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What It's Like To Live On The Inner Planets Of The Solar System

Updated on October 20, 2015
the inner planets
the inner planets | Source

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It is now time to put on your space supersuit. A must for any self respecting space traveller ready to take a tour of the solar system, as we are going to do. Your space supersuit will withstand the most extreme conditions any of the planets have to offer. We will be travelling in a craft that cruises along at a million mile per minute, or 60,000,000 mph, so don't stick your head out of the window.


Setting out from the sun in our spacecraft will take 36 minutes to reach Mercury. It is the inner most planet and the most inhospitable. On the surface, as you look around, it appears to be like our moon. A scorched landscape littered with craters, some small and some as large as the Grand Canyon. The sky is dark coloured due to their being no atmosphere yet the sun appears two and a half times larger than we see it, here on Earth.

A person weighing 168 pounds, would only weigh about a third of that on Mercury.

The temperatures here vary more than any other planet. Going from minus 173 degrees centigrade (-280F) in the middle of the night to 400 degrees centigrade (725F) during the day. Hot enough to melt soft metals and boil away tin or lead.

The day would start on January 1st and would not end until March 1st. By March 29th, the dawn of the second day you would have spent your first year on Mercury.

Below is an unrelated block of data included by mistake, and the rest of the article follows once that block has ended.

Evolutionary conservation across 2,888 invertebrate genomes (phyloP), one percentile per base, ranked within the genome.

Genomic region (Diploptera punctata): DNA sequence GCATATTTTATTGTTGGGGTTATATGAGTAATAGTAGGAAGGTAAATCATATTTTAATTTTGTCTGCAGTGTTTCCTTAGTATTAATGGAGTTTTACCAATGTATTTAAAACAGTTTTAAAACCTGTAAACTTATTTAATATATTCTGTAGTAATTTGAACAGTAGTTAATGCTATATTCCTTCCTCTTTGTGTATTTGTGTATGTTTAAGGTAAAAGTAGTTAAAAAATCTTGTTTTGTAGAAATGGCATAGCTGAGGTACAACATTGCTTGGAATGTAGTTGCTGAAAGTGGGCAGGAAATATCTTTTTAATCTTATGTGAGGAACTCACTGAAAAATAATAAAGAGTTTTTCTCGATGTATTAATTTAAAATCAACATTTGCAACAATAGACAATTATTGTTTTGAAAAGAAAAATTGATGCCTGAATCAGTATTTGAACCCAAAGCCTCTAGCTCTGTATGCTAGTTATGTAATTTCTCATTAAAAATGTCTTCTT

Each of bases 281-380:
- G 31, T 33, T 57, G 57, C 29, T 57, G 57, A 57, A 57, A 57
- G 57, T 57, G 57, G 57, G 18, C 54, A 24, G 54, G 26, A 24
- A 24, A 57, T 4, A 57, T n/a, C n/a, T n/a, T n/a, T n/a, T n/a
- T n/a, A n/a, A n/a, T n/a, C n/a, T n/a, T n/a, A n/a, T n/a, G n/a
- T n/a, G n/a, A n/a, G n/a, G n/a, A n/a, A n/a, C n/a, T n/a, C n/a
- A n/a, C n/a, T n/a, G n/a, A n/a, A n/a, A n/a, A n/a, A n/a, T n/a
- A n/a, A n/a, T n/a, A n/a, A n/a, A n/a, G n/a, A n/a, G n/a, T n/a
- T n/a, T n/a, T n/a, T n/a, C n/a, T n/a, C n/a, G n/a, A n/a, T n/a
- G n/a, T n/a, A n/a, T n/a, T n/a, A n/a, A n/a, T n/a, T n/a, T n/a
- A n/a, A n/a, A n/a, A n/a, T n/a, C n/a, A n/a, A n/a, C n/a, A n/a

Getting on a jet airplane and flying around the equatorial circumference, would take around 18 hours and 30 minutes, but we haven't got time for that now. We're going to Venus.


Leaving the sun in our space craft would take 1 hour and 7 minutes to reach Venus. It is surrounded by thick dense clouds of poisonous carbon dioxide, sealing in a surface temperature of 500 degrees centigrade (932F). Your weight would be slightly less than on Earth, but the dense atmosphere would crush a human to death (not us, weve got our super spacesuit on). It would be tantamount to being 1km beneath the surface of the sea. As you look around there is sand with boulders scattered around that appear to glow red, such is the kiln oven temperature. The sky would appear to be an orange/red colour, but because of the dense atmosphere, the sun wouldn't be visible.

The day here on Venus would begin on January 1st and you would have to wait until May before it reached noon. By mid-September, 20 days before the end of Venus' first day, you would have spent your first year as a Venusian.

The jet flight circumnavigating the equator would take 46.5 hours, just short of two days.


Travelling out from the sun we would pass Earth after 90 minutes and, 15 seconds later, the moon would flash past on our 2 hour and 21 minute journey to Mars.

The temperature here on the surface of Mars is a comfortable 21 degrees centigrade (70F) during the day, but at night it can plummet to -73 degrees centigrade (-100F). Your weight would be a third of what it is on Earth.

On the surface you would see a desert of sand, rocks and mountains. Some mountains are over three times higher than Mount Everest. During the day, the sky would appear orangey red and the sun looks half the size as we see it. At night the sky would appear a dark blue grey.

The flight around Mars' equator would take 26 hours and 20 minutes.

A day on Mars is just 37 minutes longer than 24 hours, starting on January 1st, the days end would come at 12:37am on January 2nd, but to stay for one year, you would have to wait 23 months .Just short of two years. This tour of the solar system is going to take longer than I thought. Good job we've got our immortacetamol tablets with us


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